Member Officer Protocol

(A pdf version of this policy is available for download here)


The purpose of this Protocol is to guide councillors and officers of the council in their relations with one another. The Protocol’s intention is to build and maintain good working relationships between councillors and officers as they work together. Employees who are required to give advice to councillors are referred to as “officers” throughout.

A strong, constructive, and trusting relationship between councillors and officers is essential to the effective and efficient working of the council.

This Protocol also seeks to reflect the principles underlying the Code of Conduct which applies to councillors and the employment terms and conditions of officers. The shared objective is to enhance and maintain the integrity (real and perceived) of local government.

The following extract from the Local Government Association guidance on the 2020 Model councillor Code of Conduct states that:

“Both councillors and officers are servants of the public and are indispensable to one another. Together, they bring the critical skills, experience and knowledge required to manage an effective local authority.

 At the heart of this relationship, is the importance of mutual respect. Councillor-officer relationships should be conducted in a positive and constructive way. Therefore, it is important that any dealings between councillors and officers should observe reasonable standards of courtesy, should show mutual appreciation of the importance of their respective roles and that neither party should seek to take unfair advantage of their position or seek to exert undue influence on the other party.

 Councillors provide a democratic mandate to the local authority and are responsible to the electorate whom they represent. They set their local authority’s policy framework, ensure that services and policies are delivered and scrutinise local authority services.

 Chairs and vice chairs of committees have additional responsibilities. These responsibilities will result in increased expectations and relationships with officers that are more complex. Such councillors must still respect the impartiality of officers and must not ask them to undertake work of a party-political nature or compromise their position with other councillors or other officers.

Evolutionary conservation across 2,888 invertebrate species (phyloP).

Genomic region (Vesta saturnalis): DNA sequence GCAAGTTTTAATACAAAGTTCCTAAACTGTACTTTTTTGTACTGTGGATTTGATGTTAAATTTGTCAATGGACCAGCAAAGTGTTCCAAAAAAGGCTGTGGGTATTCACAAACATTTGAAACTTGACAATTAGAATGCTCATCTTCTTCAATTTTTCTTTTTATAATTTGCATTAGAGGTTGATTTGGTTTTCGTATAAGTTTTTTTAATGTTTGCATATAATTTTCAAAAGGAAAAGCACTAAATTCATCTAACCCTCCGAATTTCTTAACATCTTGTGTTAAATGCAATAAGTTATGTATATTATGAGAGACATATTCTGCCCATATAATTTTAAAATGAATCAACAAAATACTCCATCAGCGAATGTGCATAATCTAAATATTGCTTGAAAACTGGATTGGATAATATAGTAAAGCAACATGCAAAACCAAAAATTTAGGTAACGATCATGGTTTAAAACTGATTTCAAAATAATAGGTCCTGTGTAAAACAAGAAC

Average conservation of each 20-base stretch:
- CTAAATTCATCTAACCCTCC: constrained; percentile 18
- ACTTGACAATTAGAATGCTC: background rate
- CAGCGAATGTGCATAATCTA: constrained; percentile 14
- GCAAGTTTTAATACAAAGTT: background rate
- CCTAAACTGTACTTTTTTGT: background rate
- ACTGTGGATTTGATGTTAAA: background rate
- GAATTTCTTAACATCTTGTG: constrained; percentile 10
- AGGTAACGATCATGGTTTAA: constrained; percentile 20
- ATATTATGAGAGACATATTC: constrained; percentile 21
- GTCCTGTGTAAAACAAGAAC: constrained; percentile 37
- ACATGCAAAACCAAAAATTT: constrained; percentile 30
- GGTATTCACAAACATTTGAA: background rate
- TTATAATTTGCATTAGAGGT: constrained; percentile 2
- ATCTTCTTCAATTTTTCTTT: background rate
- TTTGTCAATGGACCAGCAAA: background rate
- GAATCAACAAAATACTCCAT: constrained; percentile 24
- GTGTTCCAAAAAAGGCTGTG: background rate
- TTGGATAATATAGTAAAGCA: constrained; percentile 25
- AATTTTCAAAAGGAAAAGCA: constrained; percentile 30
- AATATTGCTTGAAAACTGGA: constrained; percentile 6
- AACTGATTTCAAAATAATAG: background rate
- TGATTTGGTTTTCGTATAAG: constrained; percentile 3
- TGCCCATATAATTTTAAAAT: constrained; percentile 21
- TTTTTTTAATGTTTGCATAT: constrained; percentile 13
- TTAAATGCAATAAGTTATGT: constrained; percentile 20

Officers provide the professional advice and managerial expertise and information needed for decision making by councillors and to deliver the policy framework agreed by councillors. They are responsible for implementing decisions of councillors and the day-to-day administration of the local authority.

 The roles are very different but need to work in a complementary way.

 It is important for both sides to respect these differences and ensure that they work in harmony. Getting that relationship right is an important skill. That is why the code requires councillors to respect an officer’s impartiality and professional expertise. In turn officers should respect a councillor’s democratic mandate as the people accountable to the public for the work of the local authority. It is also important for a local authority to have a councillor-officer protocol which sets out how this relationship works and what both councillors and officers can expect in terms of mutual respect and good working relationships.”

This Protocol covers:

  • The respective roles and responsibilities of the councillors and the officer;
  • Relationships between councillors and officers;
  • Where/who a councillor or an officer should go to if they have concerns;
  • Who is responsible for making decisions.



This Protocol is intended to assist councillors and officers, in approaching some of the sensitive circumstances which arise in a challenging working environment.

The reputation and integrity of the council is significantly influenced by the effectiveness of councillors and the officer working together to support each other’s roles.

The aim is effective and professional working relationships characterised by mutual trust, respect and courtesy.  Overly close personal familiarity between councillors and officers is not recommended as it has the potential to damage this relationship


The respective roles of councillors and officers can be summarised as follows:

  • Councillors and officers are servants of the public and they are indispensable to one another, but their responsibilities are distinct.
  • Councillors are responsible to the electorate and serve only for their term of office.
  • Officers are responsible to the council. Their job is to give advice to councillors and to the council, and to carry out the council’s work under the direction and control of the council and relevant committees.


Councillors have four main areas of responsibility:

  • To determine council policy and provide community leadership;
  • To monitor and review council performance in implementing policies and delivering services;
  • To represent the council externally; and
  • To act as advocates for their constituents.

All councillors have the same rights and obligations in their relationship with the officer, regardless of their status and should be treated equally.

Councillors should not involve themselves in the day to day running of the council. This is the officer’s responsibility, and the officer will be acting on instructions from the council or its committees, within an agreed job description.

In line with the councillors’ Code of Conduct, a councillor must treat others with respect, must not bully or harass people and must not do anything which compromises, or is likely to compromise, the impartiality of those who work for, or on behalf of, the council.

Officers can expect councillors:

  • to give strategic leadership and direction and to seek to further their agreed policies and objectives with the understanding that councillors have the right to take the final decision on issues based on advice